The numbers are not yet publicly available.
The move has been welcomed by Italian shippers, as progress towards transparency on the spot market. However, several pointed out that this would not necessarily improve liquidity as volumes are small and bid-offer spreads quite wide. “It’s a good thing but the real problem in Italy is that there isn’t enough gas available to trade,” one supplier said.
Italian incumbent ENI still controls all import routes and does not trade on the spot market.
CCGT — Dutch energy group Nuon has chosen Eemshaven in the Dutch province of Groningen as the location for its new 1,200 MW power plant
“Eemshaven is a superb, spacious location with a modern sea port, good infrastructure and excellent facilities for connection to the high-voltage grid,” Øystein Løseth, a member of Nuon’s management board, said in a statement. “In addition, the minister of transport, public works and water management, Karla Peijs, has stated her intention to have the channel leading to Eemshaven deepened after a number of statutory conditions have been met. This means that deep-drafted vessels carrying fuel would be able to enter the port, an essential factor in ensuring the continuity of the new power plant,” he continued.
The company said it had also obtained a licence from Royal Dutch Shell to use the latter’s state-of-the-art coal gasification technology.
The utility said the technology was also very well suited to co-firing biomass, citing its power plant in Buggenum in the Dutch province of Limburg. As well as coal and biomass, Nuon said it wanted to use gas in the new power plant, in order to be able to react flexibly to new developments in the fuel market.
Nuon expects the necessary permits for the Eemshaven location to be issued in the spring of 2007 and said it would make a definitive investment decision in mid-2007, with first production of electricity scheduled for 2011. The utility estimates its development costs for the plant will exceed EUR 20 million, with the total cost estimated at more than EUR 1 billion.
CCGT — French power incumbent EDF has joined forces with Dutch utility Delta to build an 870 MW combined cycle gas turbine (CCGT) in the province of Zeeland, in the Netherlands.
Under the terms of the agreement, EDF and Delta will co-finance and co-operate the plant, which is set to be operational in 2009, the French incumbent said. The output will also be equally split between the two.
Discussion between the two companies will continue over coming months, during which the final details and conditions of the project will be hammered out. The project is still subject to approval by the respective boards of directors.
Delta is the fourth largest Dutch utility and “the first to be able to start on the construction of a large, new power plant since energy deregulation in 1998,” EDF said.
This is the French incumbent’s first move into the Dutch generation sector. In the Netherlands, EDF currently holds stakes in the Dutch energy exchange APX as well as in energy service provider Dalkia (34%).
According to a Delta spokeswoman, the CCGT will be built in Zeeland’s industrial region of Sloe, near the Scheldt river. The facility would secure high-calorific gas supplies via Delta’s connection to the Belgian port of Zeebrugge. “We are not sure who exactly the customers will be, but we know there is demand, so it could be some combination of local industrial demand as well as demand from further afield,” the spokeswoman said.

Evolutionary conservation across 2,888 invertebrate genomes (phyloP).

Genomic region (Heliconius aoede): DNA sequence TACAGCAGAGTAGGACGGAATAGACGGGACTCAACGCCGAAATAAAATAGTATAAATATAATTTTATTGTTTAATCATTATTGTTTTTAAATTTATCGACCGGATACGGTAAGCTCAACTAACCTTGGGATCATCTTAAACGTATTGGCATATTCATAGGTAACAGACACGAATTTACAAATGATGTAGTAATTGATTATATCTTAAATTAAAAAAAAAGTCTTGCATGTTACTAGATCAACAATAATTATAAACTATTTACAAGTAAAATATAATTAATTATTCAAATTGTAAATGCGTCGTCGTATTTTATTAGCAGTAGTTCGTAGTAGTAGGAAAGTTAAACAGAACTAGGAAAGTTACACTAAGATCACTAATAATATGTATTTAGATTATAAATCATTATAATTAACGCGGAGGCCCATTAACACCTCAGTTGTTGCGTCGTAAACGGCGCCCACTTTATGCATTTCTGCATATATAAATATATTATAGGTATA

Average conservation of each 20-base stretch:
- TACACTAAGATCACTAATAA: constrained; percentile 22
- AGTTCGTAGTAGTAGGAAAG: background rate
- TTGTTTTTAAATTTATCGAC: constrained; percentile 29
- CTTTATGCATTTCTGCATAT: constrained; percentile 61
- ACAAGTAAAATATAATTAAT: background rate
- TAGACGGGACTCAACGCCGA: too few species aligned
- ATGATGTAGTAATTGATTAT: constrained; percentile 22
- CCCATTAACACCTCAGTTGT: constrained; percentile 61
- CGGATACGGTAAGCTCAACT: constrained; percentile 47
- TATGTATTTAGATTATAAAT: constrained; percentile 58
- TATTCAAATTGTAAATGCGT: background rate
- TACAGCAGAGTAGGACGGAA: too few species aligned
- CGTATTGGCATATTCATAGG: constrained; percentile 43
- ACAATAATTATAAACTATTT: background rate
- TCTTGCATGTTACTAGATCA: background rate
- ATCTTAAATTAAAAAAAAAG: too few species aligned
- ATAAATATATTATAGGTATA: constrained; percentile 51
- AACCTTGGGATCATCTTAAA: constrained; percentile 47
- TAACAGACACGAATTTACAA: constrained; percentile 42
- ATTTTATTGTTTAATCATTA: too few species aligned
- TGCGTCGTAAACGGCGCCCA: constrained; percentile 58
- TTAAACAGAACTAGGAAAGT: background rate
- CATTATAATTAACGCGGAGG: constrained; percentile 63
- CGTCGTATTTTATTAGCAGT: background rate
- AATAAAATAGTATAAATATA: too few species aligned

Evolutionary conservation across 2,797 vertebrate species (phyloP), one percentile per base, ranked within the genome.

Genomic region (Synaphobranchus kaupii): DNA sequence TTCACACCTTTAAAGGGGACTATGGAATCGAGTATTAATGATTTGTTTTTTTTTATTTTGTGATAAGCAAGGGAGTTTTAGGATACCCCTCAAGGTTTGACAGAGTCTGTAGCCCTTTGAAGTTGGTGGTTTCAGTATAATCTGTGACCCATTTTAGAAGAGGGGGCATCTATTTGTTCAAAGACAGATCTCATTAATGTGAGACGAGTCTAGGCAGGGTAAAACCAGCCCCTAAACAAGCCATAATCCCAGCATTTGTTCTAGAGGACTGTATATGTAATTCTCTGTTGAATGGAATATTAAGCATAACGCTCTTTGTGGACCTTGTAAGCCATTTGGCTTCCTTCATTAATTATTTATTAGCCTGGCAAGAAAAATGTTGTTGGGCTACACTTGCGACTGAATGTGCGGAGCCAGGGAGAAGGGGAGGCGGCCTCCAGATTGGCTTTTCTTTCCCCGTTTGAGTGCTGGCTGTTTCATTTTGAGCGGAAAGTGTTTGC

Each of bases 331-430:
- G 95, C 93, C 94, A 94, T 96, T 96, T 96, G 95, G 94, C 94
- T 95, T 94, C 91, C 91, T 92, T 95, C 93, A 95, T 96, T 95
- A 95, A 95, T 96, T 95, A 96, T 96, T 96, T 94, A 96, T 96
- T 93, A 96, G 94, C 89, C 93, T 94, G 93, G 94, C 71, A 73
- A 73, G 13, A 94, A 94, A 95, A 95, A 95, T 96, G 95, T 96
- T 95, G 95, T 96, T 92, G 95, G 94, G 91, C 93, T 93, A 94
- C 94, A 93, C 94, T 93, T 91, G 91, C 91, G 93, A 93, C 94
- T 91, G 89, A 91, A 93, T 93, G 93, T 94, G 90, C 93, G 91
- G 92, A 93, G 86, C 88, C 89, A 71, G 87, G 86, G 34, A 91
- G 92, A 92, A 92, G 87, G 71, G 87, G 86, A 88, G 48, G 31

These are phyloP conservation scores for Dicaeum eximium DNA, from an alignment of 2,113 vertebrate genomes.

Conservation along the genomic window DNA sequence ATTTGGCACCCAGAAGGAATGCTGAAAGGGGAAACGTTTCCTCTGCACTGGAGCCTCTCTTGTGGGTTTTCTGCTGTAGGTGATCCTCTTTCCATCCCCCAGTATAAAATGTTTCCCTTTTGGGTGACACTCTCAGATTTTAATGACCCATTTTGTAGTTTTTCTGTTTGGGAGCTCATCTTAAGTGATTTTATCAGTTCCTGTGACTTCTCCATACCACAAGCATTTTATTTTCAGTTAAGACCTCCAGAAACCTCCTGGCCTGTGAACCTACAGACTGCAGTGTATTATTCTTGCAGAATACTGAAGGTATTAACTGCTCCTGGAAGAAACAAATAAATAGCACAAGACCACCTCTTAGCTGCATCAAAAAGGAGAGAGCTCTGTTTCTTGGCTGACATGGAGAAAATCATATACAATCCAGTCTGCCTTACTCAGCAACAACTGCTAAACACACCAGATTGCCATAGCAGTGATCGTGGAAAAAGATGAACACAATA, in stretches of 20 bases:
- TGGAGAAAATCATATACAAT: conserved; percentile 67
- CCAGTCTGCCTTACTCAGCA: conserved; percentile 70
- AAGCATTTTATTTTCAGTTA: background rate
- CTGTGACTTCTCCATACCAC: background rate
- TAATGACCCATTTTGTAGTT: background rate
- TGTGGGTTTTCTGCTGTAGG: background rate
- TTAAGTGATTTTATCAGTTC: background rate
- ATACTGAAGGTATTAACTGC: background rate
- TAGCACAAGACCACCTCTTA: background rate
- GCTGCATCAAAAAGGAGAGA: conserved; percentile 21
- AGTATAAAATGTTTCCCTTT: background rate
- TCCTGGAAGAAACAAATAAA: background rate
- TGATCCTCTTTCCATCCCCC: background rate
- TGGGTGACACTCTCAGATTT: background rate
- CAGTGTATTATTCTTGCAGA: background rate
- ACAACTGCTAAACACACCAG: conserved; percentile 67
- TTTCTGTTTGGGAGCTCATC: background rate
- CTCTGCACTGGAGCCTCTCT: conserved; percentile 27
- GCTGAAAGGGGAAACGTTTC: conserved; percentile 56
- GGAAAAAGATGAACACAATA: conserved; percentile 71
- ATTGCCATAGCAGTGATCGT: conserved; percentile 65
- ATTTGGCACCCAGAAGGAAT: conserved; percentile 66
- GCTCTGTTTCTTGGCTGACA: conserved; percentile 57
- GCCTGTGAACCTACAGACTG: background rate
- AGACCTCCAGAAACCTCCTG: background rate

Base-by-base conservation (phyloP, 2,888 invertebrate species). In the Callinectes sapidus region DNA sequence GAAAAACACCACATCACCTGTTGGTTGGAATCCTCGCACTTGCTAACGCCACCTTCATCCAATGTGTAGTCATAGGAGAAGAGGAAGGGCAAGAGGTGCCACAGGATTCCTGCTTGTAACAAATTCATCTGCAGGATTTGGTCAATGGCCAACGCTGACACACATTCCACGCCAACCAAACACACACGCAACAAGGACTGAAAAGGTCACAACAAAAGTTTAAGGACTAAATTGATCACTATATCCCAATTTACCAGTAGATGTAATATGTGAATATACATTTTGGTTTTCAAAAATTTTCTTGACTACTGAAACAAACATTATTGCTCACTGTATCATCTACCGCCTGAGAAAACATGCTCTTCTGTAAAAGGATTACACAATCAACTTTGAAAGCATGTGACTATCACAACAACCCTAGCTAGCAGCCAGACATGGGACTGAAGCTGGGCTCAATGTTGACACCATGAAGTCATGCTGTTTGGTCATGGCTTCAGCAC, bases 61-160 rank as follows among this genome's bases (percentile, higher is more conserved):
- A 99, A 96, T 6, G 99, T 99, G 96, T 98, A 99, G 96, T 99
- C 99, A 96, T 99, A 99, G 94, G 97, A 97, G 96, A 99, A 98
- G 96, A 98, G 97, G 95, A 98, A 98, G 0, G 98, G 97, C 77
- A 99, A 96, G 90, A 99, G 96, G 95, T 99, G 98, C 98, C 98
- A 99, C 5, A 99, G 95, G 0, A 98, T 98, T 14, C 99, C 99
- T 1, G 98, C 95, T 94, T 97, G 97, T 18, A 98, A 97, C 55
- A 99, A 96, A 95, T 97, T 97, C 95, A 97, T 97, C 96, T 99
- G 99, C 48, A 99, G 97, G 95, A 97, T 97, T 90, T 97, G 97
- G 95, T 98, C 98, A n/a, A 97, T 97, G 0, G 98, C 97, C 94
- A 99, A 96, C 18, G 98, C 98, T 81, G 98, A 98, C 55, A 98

E&P — Norway’s Statoil has unveiled new seabed compression technology that will boost flows from its Åsgard field by 25%, though not until 2012.
Gas production from Åsgard is expected to increase by 25% when this technology is employed, i.e. approximately 30 to 40 billion cubic metres (Gm3). Installation of the compressor on the seabed is scheduled for 2012/2013. Qualification of the seabed technology will take place towards 2012.
“Gas compression may be relevant both for the Troll field in the North Sea and Snøhvit in the Barents Sea,” Knut Nordstad, senior adviser at Statoil’s research centre, said in a statement.
Lest it be forgotten that the Norwegians are strongly tipped to join the vast Shtokman field development project, the company adds: “Seabed compression at Åsgard will give Statoil useful experience for future projects… If Statoil becomes a partner on the Shtokman field in the Russian part of the Barents Sea, experience associated with new seabed technology will be useful.” Gazprom is expected to announce its chosen partners for Shtokman in August.
Statoil is operator for Åsgard, with a 25% interest. The other licensees are Petoro (35.5%), Hydro (9.6%), Eni (14.9%), Total (7.65%) and ExxonMobil (7.35%). The field has reserves of 27.5 Gm3.
E&P — Polish oil and gas company PGNiG has signed a letter of intent with the largest Polish oil and petrochemicals company, PKN Orlen, regarding cooperation in exploration and production (E&P) PGNiG said. The two groups are set to cooperate both domestically and abroad, mainly in the area of the Caspian Sea (Azerbaidjan and Kazakhstan), the Middle East and North Africa. PGNIG told EGM that its affiliates are currently involved in exploration in Libya, Kazakhstan, Ukraine, Algeria and India.
The two companies also said they were intending to discuss possibilities regarding the increased sale of compressed natural gas as an automotive fuel (CNG), as well as for cooperation regarding LNG imports to Poland. PGNiG is presently conducting a feasibility study for a 5 billion cubic metres (Gm3) per year LNG port. Polish gas consumption is 13.5 Gm3 per year, of which 4.5 Gm3 comes from domestic production. The rest is imported mostly from Russia, but also from Central Asia, Norway and Germany.
Orlen is the largest consumer of natural gas in Poland, taking an annual 1.2 Gm3 per year, representing 17% of annual gas use by Polish industry.